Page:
Things really kicked up a gear when we won a Crowdfunder competition as the ‘Best New Idea in Fashion’ which allowed us to launch a successful crowdfunding campaign. From there, we were featured in Forbes Magazine and The Mirror as well as being named by The Independent in their Top 15 Women’s Sunglasses and, eventually, placing second in the National Santander Entrepreneurship Awards 2017. Never has second place felt more like a win! We were over the moon.
And what was it about Bird Sunglasses that so effectively captured people’s attention, do you think?
I think that being a purposeful business really grabs attention and buy-in from people. Not only are they buying a top-quality product which is sustainably made, but they also get the added value of knowing that they are fulfilling a social cause too. Many other start-ups follow this pattern nowadays; doing good business, with a conscience.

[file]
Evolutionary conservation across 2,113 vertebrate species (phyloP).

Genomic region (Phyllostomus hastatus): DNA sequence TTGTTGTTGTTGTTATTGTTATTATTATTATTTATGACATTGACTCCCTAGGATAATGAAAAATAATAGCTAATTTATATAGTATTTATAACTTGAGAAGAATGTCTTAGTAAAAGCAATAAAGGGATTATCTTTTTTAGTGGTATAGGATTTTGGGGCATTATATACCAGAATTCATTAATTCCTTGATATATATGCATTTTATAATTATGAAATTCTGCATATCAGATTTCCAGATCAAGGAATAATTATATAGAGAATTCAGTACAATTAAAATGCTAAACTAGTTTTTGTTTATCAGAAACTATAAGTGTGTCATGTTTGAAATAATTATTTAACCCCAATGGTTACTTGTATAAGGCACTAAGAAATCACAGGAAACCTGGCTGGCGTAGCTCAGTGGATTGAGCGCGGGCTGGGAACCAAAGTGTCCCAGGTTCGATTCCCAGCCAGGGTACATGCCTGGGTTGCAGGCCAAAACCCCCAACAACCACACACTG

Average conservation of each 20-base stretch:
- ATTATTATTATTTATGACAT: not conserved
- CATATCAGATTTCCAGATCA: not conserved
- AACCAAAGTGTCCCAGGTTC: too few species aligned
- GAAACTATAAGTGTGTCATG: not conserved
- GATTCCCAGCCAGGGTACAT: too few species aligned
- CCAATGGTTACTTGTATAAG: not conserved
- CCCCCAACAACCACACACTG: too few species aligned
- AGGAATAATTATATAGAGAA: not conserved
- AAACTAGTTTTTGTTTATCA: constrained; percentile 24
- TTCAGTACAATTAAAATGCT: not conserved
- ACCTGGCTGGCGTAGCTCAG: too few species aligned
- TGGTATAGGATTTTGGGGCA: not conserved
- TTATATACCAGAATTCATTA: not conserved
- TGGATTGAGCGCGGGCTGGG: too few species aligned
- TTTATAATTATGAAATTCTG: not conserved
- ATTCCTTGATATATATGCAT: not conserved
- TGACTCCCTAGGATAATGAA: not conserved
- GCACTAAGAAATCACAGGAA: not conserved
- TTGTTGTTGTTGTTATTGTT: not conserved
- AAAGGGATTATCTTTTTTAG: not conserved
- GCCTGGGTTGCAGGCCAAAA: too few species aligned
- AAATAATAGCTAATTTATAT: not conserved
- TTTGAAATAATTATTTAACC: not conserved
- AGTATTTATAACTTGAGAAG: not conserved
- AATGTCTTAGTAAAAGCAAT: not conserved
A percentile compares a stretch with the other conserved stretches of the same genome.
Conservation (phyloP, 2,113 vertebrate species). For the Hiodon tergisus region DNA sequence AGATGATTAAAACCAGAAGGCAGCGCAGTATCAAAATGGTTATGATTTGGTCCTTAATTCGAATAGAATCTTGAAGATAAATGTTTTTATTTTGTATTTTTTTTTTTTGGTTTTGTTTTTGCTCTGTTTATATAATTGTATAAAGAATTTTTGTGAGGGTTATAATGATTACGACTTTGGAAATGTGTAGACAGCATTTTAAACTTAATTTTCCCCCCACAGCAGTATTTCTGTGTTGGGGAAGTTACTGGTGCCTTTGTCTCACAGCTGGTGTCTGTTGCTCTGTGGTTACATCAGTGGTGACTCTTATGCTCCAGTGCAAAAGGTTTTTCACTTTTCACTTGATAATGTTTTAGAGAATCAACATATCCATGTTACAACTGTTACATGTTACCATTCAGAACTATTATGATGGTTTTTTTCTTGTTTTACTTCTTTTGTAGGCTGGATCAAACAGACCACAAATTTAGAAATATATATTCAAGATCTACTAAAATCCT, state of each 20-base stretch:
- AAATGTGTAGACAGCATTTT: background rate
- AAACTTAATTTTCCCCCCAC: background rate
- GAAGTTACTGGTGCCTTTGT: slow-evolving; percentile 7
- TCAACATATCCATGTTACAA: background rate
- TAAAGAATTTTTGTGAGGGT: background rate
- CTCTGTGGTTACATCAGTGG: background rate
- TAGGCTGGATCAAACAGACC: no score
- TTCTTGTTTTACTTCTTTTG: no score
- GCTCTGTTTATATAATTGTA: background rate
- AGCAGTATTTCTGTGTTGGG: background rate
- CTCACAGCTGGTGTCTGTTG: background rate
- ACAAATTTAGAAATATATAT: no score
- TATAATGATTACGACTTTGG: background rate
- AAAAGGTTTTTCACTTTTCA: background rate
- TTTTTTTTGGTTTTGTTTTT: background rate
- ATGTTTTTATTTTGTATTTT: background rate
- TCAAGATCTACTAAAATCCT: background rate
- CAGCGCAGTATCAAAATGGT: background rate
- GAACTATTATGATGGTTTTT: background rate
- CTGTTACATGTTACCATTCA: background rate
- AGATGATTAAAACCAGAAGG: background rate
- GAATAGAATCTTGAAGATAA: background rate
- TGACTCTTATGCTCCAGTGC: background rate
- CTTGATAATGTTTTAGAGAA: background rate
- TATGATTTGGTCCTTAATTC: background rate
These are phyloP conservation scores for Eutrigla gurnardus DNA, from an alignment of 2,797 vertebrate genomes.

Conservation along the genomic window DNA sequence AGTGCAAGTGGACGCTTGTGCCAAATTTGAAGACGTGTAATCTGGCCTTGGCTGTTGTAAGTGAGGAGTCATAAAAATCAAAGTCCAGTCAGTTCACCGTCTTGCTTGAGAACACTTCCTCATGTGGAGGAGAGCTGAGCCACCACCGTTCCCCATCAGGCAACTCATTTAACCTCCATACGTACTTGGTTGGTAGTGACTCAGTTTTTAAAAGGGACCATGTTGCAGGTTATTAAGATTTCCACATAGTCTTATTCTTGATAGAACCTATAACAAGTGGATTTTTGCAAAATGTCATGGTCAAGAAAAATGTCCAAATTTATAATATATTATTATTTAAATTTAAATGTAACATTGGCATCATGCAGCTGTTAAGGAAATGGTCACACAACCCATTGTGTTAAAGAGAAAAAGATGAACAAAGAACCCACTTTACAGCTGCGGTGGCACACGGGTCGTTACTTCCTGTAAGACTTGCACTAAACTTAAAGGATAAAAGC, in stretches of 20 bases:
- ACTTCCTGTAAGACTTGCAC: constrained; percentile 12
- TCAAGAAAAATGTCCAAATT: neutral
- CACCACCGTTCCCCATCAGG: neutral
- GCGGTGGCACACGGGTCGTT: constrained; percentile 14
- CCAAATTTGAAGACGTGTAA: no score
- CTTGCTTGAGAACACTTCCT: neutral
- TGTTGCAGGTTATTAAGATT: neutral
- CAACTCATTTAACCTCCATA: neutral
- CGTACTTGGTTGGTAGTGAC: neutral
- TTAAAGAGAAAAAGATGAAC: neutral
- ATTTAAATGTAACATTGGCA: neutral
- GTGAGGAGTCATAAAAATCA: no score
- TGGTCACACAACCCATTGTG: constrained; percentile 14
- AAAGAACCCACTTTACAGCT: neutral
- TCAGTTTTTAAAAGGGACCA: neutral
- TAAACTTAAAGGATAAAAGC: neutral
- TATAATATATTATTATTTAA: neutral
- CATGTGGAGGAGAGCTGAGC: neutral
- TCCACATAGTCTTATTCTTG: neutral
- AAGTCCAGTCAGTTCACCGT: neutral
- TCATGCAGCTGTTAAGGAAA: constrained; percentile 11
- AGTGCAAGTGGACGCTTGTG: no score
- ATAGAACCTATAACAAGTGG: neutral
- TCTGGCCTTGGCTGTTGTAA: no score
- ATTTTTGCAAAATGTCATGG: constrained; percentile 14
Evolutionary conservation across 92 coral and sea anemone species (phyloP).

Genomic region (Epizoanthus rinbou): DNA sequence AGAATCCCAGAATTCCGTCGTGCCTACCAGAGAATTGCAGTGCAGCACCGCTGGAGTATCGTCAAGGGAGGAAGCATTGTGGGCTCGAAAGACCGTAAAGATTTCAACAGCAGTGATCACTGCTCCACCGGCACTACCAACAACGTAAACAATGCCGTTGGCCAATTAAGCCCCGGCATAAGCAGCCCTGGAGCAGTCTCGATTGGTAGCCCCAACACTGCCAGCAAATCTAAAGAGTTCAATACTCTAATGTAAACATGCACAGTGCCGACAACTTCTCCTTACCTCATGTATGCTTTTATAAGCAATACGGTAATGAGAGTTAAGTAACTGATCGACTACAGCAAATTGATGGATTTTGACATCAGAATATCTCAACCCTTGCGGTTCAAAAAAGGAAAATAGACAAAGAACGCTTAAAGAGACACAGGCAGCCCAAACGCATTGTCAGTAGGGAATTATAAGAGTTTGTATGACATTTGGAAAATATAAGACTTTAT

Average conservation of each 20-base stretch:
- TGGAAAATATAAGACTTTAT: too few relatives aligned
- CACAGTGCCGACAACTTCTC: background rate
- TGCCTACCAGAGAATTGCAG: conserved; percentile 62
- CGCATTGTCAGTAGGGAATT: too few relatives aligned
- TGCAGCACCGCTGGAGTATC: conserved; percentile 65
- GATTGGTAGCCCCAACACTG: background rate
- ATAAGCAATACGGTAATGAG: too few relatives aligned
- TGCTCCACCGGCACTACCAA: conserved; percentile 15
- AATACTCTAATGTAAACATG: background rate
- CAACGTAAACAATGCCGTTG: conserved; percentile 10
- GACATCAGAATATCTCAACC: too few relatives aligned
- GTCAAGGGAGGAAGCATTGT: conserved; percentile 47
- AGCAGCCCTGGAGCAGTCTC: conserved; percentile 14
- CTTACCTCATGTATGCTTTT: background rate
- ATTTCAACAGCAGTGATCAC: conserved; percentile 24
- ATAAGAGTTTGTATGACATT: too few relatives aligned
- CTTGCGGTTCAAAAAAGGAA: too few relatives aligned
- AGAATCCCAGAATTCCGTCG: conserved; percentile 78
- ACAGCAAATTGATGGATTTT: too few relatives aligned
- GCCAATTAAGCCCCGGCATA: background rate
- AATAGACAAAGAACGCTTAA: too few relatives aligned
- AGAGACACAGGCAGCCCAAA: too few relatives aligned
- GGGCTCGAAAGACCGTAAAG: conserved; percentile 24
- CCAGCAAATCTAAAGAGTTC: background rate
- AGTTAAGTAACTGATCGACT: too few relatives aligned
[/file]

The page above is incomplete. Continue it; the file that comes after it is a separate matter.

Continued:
On top of this, as a family of designers, we pride ourselves on our attention to detail – from the intricate detail on the frames to the cases and boxes that the sunglasses come in. Every detail is
meticulously thought through. I think that this eye for details has won us some fans too because our products are both stunning and unique as a result.
That’s all so exciting Ed. Talk me through some of the challenges that you have faced as I’m certain there must have been a few along the way?
You could say that! Any young company has its fair share of challenges and obstacles to overcome. For us, one of the main challenges that we have faced has been that we are an entirely part-time team. All of us who work for the business also work other jobs, so time is a precious commodity for our team.